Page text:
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Memoir: Imperfect Endings

Albany author Zoe Carter tackles the tough subject of end-of-life issues


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Courtesty of Zoe Carter

When Albany author Zoe Carter’s mother was diagnosed with Parkinson’s disease in the late 1990s, she knew there would come a day when she would want to end her life. And, she told Carter and her other two daughters just how she would do it.

Carter’s memoir, Imperfect Endings, chronicles the emotional roller coaster of watching her mother choose suicide and what Carter’s role in that decision entailed. Carter, a longtime magazine journalist, hopes her book will provoke thoughtful debate about an unquestionably touchy topic. It will definitely get attention because Imperfect Endings will be excerpted in this month’s issue of Oprah Winfrey’s O magazine.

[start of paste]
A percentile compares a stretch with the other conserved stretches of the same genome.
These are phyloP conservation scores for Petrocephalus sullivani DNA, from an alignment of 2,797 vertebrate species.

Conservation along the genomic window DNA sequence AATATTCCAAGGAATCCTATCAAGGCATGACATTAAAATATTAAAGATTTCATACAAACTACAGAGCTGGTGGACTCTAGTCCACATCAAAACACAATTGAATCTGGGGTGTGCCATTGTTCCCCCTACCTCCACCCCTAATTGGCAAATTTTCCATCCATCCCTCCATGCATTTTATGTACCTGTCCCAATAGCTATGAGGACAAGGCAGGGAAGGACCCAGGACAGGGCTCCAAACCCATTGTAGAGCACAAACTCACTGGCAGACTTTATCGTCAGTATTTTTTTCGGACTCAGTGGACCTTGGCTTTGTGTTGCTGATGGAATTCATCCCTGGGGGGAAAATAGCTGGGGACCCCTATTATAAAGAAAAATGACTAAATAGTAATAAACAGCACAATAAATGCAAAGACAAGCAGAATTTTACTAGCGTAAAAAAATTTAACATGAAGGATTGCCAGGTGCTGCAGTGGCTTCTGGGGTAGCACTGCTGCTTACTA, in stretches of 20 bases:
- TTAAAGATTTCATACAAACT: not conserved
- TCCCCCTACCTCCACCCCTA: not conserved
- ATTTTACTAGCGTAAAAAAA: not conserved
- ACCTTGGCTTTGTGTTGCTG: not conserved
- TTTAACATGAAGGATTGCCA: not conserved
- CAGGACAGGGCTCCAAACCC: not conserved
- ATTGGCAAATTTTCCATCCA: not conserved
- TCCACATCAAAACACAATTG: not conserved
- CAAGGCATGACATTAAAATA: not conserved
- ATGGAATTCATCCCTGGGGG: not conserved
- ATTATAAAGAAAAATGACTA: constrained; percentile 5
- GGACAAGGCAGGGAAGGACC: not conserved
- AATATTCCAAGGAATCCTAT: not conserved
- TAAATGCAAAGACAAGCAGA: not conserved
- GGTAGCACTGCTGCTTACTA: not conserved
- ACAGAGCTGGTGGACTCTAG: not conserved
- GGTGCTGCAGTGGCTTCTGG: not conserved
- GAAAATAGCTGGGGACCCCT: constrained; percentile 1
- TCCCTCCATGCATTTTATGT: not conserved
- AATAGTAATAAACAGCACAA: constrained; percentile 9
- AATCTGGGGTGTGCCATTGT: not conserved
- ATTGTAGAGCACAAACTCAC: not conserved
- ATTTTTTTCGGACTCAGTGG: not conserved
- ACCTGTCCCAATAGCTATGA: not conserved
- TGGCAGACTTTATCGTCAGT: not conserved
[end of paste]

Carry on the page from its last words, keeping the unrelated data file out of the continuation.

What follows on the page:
“End-of-life issues are not easy to talk about in our society, but people are hungry to have these discussions,” says Carter. “The book raises a lot of questions about assisted suicide. These are incredibly difficult choices and profound issues we are faced with.”

Carter, who started writing Imperfect Endings about four years after her mother’s death in 2001, presents her story without taking sides on the issue. “I’m not a poster child for assisted suicide or antiassisted suicide. It’s a very difficult choice, and assisting in it carries an enormous psychic burden.”

Carter will appear at Books Inc. in Berkeley on March 7 and at Read Booksellers in Blackhawk Plaza on March 18.

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